In a rare piece of e-commerce venture funding news, SmartBargains said it has received a US$9 million cash infusion as the online bargain retailer seeks to reach more Web shoppers.
The Boston, Massachusetts-based company, which had secured $47 million in total venture funding to date, also announced expanded marketing deals with MSN and AOL. Those pacts are designed to drive traffic to the company’s site as it competes with other discount and closeout e-tailers, such as Overstock.com.
In the Margins
The funding round was led by Seattle, Washington-based Maveron LLC, whose portfolio already includes Drugstore.com, eBay and eStyle.
Maveron partner Debra Somberg said SmartBargains has built a business with healthy profit margins, something that many early e-tailers left out of their business models.
“SmartBargains’ deal-driven approach is the kind of commerce that is optimal for the Web,” Somberg said.
SmartBargains CEO Carl Rosendorf, a former Barnes & Noble executive, often compares SmartBargains to eBay.
“Consumers are motivated by great deals,” he said, adding that because stock changes daily and discount prices do not last, the site benefits from a “sense of urgency.”
Rosendorf also pointed out that SmartBargains was founded in mid-2000, at the end of the dot-com bubble.
“The fact that has been borne out over time is that this medium remains very powerful,” Rosendorf told the E-Commerce Times in a recent interview. “That simple fact has kept shoppers coming back time after time.”
You’ve Got Partners
SmartBargains was funded in an initial round worth $33 million. Among those taking part in that funding were its founders; Gordon Borthers, a Boston company that has been handling retail closeouts and overstock for more than 100 years; and AOL Time Warner Ventures.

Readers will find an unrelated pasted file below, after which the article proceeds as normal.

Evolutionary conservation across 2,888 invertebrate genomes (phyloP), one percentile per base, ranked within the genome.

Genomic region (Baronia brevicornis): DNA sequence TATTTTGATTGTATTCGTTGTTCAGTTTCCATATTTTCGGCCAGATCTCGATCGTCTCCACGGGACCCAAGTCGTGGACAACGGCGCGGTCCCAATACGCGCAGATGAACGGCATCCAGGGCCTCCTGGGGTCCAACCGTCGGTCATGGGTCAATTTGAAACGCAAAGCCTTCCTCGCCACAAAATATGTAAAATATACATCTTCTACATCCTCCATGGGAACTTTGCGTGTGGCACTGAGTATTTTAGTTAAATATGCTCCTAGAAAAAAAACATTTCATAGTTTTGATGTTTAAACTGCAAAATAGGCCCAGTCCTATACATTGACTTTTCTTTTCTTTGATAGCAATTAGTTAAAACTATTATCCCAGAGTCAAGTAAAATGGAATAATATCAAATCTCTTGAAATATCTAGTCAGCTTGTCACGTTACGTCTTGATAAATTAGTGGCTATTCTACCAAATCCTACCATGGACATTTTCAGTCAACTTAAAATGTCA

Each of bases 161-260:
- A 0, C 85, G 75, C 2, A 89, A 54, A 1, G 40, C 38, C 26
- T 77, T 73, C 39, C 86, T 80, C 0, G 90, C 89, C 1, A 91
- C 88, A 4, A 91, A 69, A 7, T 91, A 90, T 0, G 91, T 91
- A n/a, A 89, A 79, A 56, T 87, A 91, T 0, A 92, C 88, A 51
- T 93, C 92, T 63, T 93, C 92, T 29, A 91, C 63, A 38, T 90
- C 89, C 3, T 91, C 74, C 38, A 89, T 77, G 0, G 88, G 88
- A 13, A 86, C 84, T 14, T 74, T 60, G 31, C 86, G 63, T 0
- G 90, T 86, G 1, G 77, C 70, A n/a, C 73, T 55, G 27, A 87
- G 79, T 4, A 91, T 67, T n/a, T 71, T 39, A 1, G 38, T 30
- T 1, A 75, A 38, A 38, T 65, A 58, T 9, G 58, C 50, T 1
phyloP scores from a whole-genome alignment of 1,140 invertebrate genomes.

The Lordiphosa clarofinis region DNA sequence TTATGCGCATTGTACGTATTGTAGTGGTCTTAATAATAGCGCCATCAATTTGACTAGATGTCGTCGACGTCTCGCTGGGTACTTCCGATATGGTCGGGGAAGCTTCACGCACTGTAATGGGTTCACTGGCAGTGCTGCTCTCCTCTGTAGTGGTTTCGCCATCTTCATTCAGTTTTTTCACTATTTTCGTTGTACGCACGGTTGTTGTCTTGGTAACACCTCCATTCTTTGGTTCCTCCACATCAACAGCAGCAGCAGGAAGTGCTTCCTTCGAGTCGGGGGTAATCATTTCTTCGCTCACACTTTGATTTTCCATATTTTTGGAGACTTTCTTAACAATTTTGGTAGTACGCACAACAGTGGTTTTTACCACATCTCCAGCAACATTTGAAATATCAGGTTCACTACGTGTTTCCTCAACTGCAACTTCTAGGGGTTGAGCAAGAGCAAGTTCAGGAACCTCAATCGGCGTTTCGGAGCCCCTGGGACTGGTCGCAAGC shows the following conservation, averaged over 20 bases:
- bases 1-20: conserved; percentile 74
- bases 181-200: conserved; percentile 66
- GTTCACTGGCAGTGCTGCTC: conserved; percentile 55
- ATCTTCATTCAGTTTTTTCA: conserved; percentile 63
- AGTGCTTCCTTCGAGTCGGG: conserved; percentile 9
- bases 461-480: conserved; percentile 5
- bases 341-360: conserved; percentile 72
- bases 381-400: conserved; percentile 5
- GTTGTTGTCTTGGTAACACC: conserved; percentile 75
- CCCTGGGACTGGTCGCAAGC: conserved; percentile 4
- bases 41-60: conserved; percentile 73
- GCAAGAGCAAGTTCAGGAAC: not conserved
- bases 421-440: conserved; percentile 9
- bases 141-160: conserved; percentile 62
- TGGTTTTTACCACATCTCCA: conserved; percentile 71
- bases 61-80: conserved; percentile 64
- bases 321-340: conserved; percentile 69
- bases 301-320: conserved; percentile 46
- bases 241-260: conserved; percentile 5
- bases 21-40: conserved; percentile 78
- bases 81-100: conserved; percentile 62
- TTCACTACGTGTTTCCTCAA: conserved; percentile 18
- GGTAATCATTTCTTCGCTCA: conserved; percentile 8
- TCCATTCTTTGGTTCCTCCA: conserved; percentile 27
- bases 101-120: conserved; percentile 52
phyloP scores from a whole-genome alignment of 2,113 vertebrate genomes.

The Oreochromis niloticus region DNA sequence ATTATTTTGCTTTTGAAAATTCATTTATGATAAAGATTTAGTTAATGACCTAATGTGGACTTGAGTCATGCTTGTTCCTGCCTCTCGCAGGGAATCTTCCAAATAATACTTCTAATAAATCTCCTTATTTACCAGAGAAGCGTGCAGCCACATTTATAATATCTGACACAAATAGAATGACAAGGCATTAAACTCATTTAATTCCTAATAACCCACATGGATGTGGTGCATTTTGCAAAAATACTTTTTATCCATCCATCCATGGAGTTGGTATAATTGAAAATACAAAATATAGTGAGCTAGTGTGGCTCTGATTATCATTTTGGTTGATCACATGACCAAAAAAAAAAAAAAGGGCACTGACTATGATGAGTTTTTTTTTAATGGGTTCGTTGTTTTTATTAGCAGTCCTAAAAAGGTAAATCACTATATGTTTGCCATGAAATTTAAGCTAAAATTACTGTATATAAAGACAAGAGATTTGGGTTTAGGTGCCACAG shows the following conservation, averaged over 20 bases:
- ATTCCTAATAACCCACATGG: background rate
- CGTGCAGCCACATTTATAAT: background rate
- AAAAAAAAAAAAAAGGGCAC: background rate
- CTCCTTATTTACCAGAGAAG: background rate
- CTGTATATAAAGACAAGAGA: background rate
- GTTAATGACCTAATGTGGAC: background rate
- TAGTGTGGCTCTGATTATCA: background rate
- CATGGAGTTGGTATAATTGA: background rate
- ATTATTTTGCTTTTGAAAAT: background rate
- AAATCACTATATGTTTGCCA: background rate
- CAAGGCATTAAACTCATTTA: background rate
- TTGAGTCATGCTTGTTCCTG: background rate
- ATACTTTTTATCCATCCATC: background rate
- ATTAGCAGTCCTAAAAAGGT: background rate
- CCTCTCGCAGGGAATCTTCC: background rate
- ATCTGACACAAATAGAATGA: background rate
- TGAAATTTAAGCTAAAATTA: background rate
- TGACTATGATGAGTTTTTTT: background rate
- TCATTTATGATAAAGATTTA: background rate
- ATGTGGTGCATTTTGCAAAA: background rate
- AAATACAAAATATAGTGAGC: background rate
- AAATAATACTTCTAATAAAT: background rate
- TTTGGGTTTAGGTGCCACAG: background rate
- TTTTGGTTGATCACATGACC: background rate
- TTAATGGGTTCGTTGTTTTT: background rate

SmartBargains said its two portal partnerships with MSN and AOL will help expose its products to more than 70 million Web users. The company has been the so-called anchor of the AOL bargain basement since early last year.
Meet and Compete
The company will need exposure to compete in a crowded field for discounted merchandise. Dominant e-tailers like eBay, which has moved toward more fixed-price selling of late, and Amazon, which has repeatedly touted the value of its used goods offerings, are positioning themselves to capture part of the market.
Meanwhile, SmartBargains’ biggest direct competitor is probably Overstock.com. That company went public earlier this year but has continued to post losses. Its stock has lost more than half of its value since its June IPO.
“Overstock is moving in the right direction, cutting losses, but it’s not there yet, and investors just don’t have the same appetite for money-losing companies they once did,” Morningstar.com analyst George Nichols told the E-Commerce Times.
Neither discount e-tailer, meanwhile, enjoys great name recognition or traffic on the Web. Both fall outside the top 50 Internet sites as reported by comScore/Media Metrix.
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